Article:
# Circular force sensor: some basic questions about its functionality

Sorry if my question sounds to simple for this forum. I just wanted to confirm the default measure of the output of circular force sensor when it is connected to the breadboard (with resistor)? Does it output force measured in N (newton)? When I slightly touch the sensor with a fingertip, the output value varies around 200-400.

Another question: My final objective is to measure weight categories of objects (light, medium, heavy) using 2 force sensors. Do I understand correctly that the overall procedure is the following:

Calibration:

1) put known weights on top of each sensor and measure the force

2) fit analytical function for each sensor, e.g. some polynomial

Usage:

3) put an object with unknown weight on top two sensors

5) apply both analytical functions (with known forces) to obtain two weight's measurements

6) calculate an average between two measurements

• There is a link on the page you reference to FSR Integration Guide (Ingles) which looks like it would provide lots of information on the use of that sensor. – Peter Bennett Mar 1 '16 at 18:36
• @Peter Bennett: Thanks. I have read it. Probably due to my beginner's level, I still have doubts mentioned in the question. For instance in this FSR Integration Guide they talk about Voltage measurements... But I obtain values greater than 100 as outputs when simply touching a sensor. So, I doubt that it's a Voltage.I appreciate a lot if someone can confirm/criticize my solution approach. – JoeBlack Mar 1 '16 at 18:44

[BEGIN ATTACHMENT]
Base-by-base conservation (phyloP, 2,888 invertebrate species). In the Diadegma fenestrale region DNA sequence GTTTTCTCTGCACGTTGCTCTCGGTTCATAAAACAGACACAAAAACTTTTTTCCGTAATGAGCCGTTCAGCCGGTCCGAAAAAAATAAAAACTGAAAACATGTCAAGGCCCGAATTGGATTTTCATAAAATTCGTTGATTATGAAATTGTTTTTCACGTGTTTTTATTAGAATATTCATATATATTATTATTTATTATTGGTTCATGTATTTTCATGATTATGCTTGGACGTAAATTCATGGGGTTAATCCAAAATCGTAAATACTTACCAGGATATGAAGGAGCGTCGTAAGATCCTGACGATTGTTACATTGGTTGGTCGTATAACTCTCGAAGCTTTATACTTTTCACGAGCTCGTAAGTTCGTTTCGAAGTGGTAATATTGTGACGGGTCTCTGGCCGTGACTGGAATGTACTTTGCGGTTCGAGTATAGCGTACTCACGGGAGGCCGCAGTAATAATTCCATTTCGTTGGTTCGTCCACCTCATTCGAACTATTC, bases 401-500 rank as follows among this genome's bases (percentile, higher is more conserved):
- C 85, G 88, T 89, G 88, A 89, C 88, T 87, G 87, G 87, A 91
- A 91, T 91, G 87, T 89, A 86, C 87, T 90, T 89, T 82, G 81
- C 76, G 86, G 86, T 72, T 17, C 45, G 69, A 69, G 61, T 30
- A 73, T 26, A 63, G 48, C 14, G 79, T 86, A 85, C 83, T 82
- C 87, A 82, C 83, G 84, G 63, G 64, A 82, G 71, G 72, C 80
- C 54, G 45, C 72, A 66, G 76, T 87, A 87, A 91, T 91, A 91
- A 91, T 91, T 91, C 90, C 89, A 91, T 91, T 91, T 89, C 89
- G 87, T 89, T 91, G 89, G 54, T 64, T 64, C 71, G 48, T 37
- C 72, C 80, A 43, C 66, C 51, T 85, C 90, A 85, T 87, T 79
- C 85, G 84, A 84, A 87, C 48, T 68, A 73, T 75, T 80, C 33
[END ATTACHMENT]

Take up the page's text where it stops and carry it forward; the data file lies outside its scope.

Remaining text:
• Please provide a schematic of exactly how you have connected this, and to what. All components, including power supplies. What does 200 to 400 mean? – WhatRoughBeast Mar 1 '16 at 18:59

With calibration you are trying to find out the "transfer function" of your system. There is an input and an output, and an unknown function of your sensor. So you vary the input (with the weights) and observe the change in the output. You can then chart this in excel or graphing software of your choice with an x vs y graph.

$$Output = Sensor(Input)$$

The task at hand is to find out how the output is related to the input. If the system is linear and can be fitted to a first order polynomial you could use fit it with $y = m*x +b$

$$Output = m*(Input)+b$$

Or it might be a second order polynomial.

$$Output = c_1*Input^2+c_0*Input+b$$

Once you find a good model for the systems behavior, the systems effects can be reversed and the observed output can be used to find out what the input of the sensor would be.

$$Input= Sensor^{-1}(Output)$$

Another caveat to this is you may not be calibrating all of the inputs to the system. Temperature is often overlooked because it changes almost all sensors. So you may calibrate the system at one temperature only to find later and find a different result at a different temperature. The difference in accuracy may or may not be critical to your application.

• Thank you. It's more clear now. The first part of my question is related to the measurements. What do we actually measure with this particular FSR? Force in Newtons or in grams or Voltage? I have a very simple circuit: 2 force sensors, Arduino and resistors. – JoeBlack Mar 1 '16 at 18:50
• That depends on what you define your inputs and outputs to be, if your input is a weight set in grams. Then that is the scale you will use for your calibration (you could always convert them to a different measurement set with equations after you calibrated the sensor). For example, you could have a 10g,50g and 100g weight, but this also corresponds 0.098N, 0.49N and 0.98N. Your output is whatever you are measuring the sensor with, if its an ADC, then its probably volts. If you are measuring the current output of your sensor then its in amps. – Voltage Spike Mar 1 '16 at 18:59
• So if you were to calibrate the system you'd put the 10g weight on, measure the voltage and record both values. Then do the same for the 50g and 100g weights. Then plot voltage vs weight (or you could even plot weight vs voltage) in an xy graph. Then find a function that makes sense to fit it to, use the inverse of the function to find the weight on the sensor after calibration. – Voltage Spike Mar 1 '16 at 19:01